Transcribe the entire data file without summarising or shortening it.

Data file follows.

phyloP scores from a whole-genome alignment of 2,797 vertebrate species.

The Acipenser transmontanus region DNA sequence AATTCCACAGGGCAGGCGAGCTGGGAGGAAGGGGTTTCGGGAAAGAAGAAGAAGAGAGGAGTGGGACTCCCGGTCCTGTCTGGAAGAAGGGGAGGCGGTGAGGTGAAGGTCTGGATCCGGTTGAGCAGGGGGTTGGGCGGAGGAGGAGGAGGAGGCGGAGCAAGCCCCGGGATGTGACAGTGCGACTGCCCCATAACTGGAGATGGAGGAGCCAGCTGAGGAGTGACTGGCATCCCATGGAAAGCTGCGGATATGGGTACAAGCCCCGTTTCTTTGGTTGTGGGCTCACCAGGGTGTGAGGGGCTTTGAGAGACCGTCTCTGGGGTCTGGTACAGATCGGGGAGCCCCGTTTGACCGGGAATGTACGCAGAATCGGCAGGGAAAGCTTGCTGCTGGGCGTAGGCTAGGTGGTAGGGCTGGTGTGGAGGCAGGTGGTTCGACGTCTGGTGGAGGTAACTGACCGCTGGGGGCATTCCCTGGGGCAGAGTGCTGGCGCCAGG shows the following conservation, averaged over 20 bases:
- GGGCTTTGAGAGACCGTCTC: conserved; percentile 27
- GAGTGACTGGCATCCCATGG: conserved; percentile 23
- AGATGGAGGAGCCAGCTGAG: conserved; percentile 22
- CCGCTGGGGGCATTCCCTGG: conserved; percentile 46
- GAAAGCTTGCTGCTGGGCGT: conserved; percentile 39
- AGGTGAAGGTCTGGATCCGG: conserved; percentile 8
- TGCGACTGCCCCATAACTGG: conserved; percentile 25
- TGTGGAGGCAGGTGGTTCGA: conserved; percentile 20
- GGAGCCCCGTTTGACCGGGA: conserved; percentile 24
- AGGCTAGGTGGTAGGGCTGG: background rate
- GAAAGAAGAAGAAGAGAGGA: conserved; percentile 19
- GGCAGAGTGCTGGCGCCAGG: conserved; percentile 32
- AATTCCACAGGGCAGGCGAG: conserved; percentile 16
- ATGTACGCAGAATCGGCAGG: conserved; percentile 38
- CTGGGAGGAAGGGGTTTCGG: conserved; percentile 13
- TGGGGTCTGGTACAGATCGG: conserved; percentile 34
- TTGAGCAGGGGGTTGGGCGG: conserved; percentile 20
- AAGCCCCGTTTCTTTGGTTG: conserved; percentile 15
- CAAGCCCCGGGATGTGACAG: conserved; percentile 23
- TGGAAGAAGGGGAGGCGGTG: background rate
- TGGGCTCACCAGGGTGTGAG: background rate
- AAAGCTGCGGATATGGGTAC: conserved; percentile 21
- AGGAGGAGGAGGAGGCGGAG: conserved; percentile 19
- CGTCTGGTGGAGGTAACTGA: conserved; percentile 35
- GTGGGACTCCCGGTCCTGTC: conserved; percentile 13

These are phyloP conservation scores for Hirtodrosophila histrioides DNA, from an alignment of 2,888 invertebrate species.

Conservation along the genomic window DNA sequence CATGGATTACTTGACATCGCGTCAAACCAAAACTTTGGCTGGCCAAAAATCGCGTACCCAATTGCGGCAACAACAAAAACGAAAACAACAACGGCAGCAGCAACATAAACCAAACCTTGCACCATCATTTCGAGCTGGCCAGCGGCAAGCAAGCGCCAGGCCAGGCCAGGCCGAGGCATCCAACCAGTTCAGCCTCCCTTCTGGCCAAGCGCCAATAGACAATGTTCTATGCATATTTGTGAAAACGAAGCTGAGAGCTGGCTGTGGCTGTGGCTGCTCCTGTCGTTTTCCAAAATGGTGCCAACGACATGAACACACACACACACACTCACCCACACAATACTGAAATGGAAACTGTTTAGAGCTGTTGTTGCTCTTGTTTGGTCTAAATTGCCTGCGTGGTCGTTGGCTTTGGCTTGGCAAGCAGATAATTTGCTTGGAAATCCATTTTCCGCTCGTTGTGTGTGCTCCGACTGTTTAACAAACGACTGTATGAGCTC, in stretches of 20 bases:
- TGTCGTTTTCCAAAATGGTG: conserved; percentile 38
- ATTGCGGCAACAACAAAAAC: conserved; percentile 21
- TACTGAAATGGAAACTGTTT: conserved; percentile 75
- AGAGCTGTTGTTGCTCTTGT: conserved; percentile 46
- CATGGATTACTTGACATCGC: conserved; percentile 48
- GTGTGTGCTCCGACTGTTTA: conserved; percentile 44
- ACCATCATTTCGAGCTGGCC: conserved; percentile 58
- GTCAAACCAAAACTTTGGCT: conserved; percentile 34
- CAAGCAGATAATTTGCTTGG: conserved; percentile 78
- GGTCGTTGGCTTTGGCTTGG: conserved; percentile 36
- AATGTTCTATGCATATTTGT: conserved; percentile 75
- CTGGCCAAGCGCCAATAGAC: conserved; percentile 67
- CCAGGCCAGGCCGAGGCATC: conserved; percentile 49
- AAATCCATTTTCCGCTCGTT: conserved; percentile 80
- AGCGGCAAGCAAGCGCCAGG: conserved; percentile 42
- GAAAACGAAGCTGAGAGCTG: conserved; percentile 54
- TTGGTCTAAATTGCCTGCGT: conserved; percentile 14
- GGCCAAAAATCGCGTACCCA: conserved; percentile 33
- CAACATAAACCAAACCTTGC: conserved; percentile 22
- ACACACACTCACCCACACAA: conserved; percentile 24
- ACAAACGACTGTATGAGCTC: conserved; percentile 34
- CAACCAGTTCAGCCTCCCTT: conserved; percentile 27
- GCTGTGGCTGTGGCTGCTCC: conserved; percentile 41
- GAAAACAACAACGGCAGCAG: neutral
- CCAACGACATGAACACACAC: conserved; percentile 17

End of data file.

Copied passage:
phyloP scores from a whole-genome alignment of 2,797 vertebrate species.

The Acipenser transmontanus region DNA sequence AATTCCACAGGGCAGGCGAGCTGGGAGGAAGGGGTTTCGGGAAAGAAGAAGAAGAGAGGAGTGGGACTCCCGGTCCTGTCTGGAAGAAGGGGAGGCGGTGAGGTGAAGGTCTGGATCCGGTTGAGCAGGGGGTTGGGCGGAGGAGGAGGAGGAGGCGGAGCAAGCCCCGGGATGTGACAGTGCGACTGCCCCATAACTGGAGATGGAGGAGCCAGCTGAGGAGTGACTGGCATCCCATGGAAAGCTGCGGATATGGGTACAAGCCCCGTTTCTTTGGTTGTGGGCTCACCAGGGTGTGAGGGGCTTTGAGAGACCGTCTCTGGGGTCTGGTACAGATCGGGGAGCCCCGTTTGACCGGGAATGTACGCAGAATCGGCAGGGAAAGCTTGCTGCTGGGCGTAGGCTAGGTGGTAGGGCTGGTGTGGAGGCAGGTGGTTCGACGTCTGGTGGAGGTAACTGACCGCTGGGGGCATTCCCTGGGGCAGAGTGCTGGCGCCAGG shows the following conservation, averaged over 20 bases:
- GGGCTTTGAGAGACCGTCTC: conserved; percentile 27
- GAGTGACTGGCATCCCATGG: conserved; percentile 23
- AGATGGAGGAGCCAGCTGAG: conserved; percentile 22
- CCGCTGGGGGCATTCCCTGG: conserved; percentile 46
- GAAAGCTTGCTGCTGGGCGT: conserved; percentile 39
- AGGTGAAGGTCTGGATCCGG: conserved; percentile 8
- TGCGACTGCCCCATAACTGG: conserved; percentile 25
- TGTGGAGGCAGGTGGTTCGA: conserved; percentile 20
- GGAGCCCCGTTTGACCGGGA: conserved; percentile 24
- AGGCTAGGTGGTAGGGCTGG: background rate
- GAAAGAAGAAGAAGAGAGGA: conserved; percentile 19
- GGCAGAGTGCTGGCGCCAGG: conserved; percentile 32
- AATTCCACAGGGCAGGCGAG: conserved; percentile 16
- ATGTACGCAGAATCGGCAGG: conserved; percentile 38
- CTGGGAGGAAGGGGTTTCGG: conserved; percentile 13
- TGGGGTCTGGTACAGATCGG: conserved; percentile 34
- TTGAGCAGGGGGTTGGGCGG: conserved; percentile 20
- AAGCCCCGTTTCTTTGGTTG: conserved; percentile 15
- CAAGCCCCGGGATGTGACAG: conserved; percentile 23
- TGGAAGAAGGGGAGGCGGTG: background rate
- TGGGCTCACCAGGGTGTGAG: background rate
- AAAGCTGCGGATATGGGTAC: conserved; percentile 21
- AGGAGGAGGAGGAGGCGGAG: conserved; percentile 19
- CGTCTGGTGGAGGTAACTGA: conserved; percentile 35
- GTGGGACTCCCGGTCCTGTC: conserved; percentile 13

These are phyloP conservation scores for Hirtodrosophila histrioides DNA, from an alignment of 2,888 invertebrate species.

Conservation along the genomic window DNA sequence CATGGATTACTTGACATCGCGTCAAACCAAAACTTTGGCTGGCCAAAAATCGCGTACCCAATTGCGGCAACAACAAAAACGAAAACAACAACGGCAGCAGCAACATAAACCAAACCTTGCACCATCATTTCGAGCTGGCCAGCGGCAAGCAAGCGCCAGGCCAGGCCAGGCCGAGGCATCCAACCAGTTCAGCCTCCCTTCTGGCCAAGCGCCAATAGACAATGTTCTATGCATATTTGTGAAAACGAAGCTGAGAGCTGGCTGTGGCTGTGGCTGCTCCTGTCGTTTTCCAAAATGGTGCCAACGACATGAACACACACACACACACTCACCCACACAATACTGAAATGGAAACTGTTTAGAGCTGTTGTTGCTCTTGTTTGGTCTAAATTGCCTGCGTGGTCGTTGGCTTTGGCTTGGCAAGCAGATAATTTGCTTGGAAATCCATTTTCCGCTCGTTGTGTGTGCTCCGACTGTTTAACAAACGACTGTATGAGCTC, in stretches of 20 bases:
- TGTCGTTTTCCAAAATGGTG: conserved; percentile 38
- ATTGCGGCAACAACAAAAAC: conserved; percentile 21
- TACTGAAATGGAAACTGTTT: conserved; percentile 75
- AGAGCTGTTGTTGCTCTTGT: conserved; percentile 46
- CATGGATTACTTGACATCGC: conserved; percentile 48
- GTGTGTGCTCCGACTGTTTA: conserved; percentile 44
- ACCATCATTTCGAGCTGGCC: conserved; percentile 58
- GTCAAACCAAAACTTTGGCT: conserved; percentile 34
- CAAGCAGATAATTTGCTTGG: conserved; percentile 78
- GGTCGTTGGCTTTGGCTTGG: conserved; percentile 36
- AATGTTCTATGCATATTTGT: conserved; percentile 75
- CTGGCCAAGCGCCAATAGAC: conserved; percentile 67
- CCAGGCCAGGCCGAGGCATC: conserved; percentile 49
- AAATCCATTTTCCGCTCGTT: conserved; percentile 80
- AGCGGCAAGCAAGCGCCAGG: conserved; percentile 42
- GAAAACGAAGCTGAGAGCTG: conserved; percentile 54
- TTGGTCTAAATTGCCTGCGT: conserved; percentile 14
- GGCCAAAAATCGCGTACCCA: conserved; percentile 33
- CAACATAAACCAAACCTTGC: conserved; percentile 22
- ACACACACTCACCCACACAA: conserved; percentile 24
- ACAAACGACTGTATGAGCTC: conserved; percentile 34
- CAACCAGTTCAGCCTCCCTT: conserved; percentile 27
- GCTGTGGCTGTGGCTGCTCC: conserved; percentile 41
- GAAAACAACAACGGCAGCAG: neutral
- CCAACGACATGAACACACAC: conserved; percentile 17